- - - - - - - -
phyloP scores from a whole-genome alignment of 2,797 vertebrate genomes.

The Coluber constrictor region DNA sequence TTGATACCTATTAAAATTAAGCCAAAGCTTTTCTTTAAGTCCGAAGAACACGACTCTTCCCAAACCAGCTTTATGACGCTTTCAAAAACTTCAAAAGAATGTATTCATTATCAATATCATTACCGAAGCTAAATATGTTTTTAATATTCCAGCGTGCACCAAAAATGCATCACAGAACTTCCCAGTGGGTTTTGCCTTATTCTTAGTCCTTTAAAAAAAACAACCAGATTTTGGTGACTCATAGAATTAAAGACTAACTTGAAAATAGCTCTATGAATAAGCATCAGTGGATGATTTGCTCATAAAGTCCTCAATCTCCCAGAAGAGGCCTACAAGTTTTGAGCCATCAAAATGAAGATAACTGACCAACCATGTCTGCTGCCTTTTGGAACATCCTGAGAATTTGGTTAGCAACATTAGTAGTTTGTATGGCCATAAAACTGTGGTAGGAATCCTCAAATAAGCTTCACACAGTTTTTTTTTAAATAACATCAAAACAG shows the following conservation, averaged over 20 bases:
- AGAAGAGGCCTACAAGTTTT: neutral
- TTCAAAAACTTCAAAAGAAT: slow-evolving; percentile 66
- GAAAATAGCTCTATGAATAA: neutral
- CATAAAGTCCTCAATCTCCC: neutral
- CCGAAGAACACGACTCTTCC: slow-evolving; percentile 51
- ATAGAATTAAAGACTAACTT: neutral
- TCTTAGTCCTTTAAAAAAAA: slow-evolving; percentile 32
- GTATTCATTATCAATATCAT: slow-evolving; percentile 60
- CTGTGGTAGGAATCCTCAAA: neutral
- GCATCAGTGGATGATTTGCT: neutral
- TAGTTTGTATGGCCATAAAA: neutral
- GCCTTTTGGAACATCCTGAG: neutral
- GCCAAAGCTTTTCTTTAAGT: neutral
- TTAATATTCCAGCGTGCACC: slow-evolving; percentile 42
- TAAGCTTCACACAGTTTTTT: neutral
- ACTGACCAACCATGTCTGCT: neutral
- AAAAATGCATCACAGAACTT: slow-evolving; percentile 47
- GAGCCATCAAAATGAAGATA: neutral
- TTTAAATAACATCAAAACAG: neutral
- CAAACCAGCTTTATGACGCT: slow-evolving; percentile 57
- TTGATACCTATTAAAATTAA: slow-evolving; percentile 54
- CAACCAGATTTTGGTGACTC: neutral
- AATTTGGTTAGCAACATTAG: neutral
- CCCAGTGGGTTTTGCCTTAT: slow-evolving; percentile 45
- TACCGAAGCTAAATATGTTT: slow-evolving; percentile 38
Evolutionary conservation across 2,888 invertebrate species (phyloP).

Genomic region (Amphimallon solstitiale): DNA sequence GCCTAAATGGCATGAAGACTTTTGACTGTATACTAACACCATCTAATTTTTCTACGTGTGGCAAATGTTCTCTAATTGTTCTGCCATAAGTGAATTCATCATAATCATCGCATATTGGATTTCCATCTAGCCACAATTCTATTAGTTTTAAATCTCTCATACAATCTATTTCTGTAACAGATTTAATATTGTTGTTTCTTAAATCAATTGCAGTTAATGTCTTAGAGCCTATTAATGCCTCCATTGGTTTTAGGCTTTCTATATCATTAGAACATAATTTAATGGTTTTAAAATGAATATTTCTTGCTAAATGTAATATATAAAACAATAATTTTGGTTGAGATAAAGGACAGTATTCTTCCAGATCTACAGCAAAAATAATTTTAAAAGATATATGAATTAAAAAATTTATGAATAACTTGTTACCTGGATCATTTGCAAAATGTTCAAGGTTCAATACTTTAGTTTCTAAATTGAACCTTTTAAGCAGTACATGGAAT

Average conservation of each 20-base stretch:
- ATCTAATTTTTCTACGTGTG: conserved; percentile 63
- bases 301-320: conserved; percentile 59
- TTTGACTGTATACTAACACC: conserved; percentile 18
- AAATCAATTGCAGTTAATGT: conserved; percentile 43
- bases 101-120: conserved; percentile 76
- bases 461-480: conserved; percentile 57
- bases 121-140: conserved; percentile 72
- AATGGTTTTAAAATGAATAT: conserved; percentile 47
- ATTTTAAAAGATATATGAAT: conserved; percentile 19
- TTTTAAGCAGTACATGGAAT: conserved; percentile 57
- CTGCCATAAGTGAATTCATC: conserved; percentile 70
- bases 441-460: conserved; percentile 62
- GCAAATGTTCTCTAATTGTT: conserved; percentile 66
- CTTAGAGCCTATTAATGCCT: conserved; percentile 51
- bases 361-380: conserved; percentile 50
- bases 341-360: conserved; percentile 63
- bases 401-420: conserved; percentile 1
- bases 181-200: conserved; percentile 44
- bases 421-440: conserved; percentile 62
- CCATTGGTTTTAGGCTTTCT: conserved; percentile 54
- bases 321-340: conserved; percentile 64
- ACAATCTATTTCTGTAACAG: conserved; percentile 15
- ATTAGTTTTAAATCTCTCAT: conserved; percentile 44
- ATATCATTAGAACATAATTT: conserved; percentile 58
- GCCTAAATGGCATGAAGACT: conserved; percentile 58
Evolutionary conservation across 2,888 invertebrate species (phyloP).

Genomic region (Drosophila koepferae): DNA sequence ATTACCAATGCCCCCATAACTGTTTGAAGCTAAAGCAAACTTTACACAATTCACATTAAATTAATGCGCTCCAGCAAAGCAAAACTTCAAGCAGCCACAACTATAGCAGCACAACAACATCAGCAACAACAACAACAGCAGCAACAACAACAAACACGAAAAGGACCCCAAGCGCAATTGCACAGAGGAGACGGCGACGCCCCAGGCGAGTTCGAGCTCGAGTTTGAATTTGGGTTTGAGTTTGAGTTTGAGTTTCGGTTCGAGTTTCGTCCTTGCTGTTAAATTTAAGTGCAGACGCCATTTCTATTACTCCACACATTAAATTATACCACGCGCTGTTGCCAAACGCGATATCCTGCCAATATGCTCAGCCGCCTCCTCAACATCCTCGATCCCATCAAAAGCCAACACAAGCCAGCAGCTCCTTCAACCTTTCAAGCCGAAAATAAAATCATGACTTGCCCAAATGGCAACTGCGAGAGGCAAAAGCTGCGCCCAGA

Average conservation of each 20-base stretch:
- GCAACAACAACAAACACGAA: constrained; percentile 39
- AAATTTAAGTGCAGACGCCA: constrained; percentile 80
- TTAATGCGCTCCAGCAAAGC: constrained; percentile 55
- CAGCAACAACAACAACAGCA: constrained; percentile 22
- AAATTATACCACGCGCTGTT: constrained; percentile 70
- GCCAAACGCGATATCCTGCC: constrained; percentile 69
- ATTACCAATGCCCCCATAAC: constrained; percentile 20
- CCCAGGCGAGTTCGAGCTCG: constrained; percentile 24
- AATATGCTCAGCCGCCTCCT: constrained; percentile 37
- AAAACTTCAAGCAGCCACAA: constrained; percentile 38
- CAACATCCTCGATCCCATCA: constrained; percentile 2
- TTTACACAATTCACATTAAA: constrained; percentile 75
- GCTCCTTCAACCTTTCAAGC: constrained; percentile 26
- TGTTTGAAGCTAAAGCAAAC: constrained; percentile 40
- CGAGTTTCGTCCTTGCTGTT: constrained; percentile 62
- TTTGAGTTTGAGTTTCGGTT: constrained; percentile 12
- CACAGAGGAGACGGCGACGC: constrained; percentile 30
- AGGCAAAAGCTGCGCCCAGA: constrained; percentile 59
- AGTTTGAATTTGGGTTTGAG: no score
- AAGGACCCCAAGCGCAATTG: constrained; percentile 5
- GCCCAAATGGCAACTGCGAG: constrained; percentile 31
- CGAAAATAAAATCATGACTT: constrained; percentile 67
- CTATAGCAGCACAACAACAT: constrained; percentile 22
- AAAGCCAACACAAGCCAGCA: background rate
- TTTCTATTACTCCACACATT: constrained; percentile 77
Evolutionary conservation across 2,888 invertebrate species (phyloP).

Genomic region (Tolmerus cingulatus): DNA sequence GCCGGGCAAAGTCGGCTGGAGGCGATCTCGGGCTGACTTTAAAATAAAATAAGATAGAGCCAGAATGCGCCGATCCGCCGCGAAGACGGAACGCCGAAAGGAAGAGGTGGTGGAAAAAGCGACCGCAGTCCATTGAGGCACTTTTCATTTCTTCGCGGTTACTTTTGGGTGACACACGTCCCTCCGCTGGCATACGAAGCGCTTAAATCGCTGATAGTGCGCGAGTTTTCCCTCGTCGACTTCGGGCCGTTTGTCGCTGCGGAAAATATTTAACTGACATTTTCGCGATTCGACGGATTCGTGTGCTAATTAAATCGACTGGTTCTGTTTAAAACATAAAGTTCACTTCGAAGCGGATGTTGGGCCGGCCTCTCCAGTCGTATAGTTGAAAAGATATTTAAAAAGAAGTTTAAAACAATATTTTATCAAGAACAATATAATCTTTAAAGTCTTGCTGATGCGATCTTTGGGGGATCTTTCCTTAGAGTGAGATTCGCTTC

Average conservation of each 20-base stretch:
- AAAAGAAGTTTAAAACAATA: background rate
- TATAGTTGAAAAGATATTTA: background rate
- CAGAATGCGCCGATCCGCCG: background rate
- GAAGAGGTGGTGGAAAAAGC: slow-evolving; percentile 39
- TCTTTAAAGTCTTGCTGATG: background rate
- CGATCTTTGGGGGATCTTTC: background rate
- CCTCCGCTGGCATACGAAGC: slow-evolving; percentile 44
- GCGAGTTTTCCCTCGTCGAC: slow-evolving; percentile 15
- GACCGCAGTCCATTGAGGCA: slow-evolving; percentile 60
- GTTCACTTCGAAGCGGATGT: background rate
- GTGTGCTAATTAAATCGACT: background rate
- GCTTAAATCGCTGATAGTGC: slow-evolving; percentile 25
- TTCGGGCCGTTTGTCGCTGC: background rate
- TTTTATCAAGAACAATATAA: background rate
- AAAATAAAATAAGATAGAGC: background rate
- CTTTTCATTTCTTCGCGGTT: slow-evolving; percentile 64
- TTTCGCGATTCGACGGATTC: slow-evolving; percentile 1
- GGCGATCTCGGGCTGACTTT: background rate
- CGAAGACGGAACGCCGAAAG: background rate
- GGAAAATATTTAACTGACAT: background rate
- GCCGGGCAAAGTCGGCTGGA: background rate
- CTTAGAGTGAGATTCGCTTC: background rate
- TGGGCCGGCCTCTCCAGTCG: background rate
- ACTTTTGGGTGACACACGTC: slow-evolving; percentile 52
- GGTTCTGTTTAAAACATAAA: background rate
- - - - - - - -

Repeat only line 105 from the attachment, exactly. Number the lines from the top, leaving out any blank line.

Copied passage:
- CGAAGACGGAACGCCGAAAG: background rate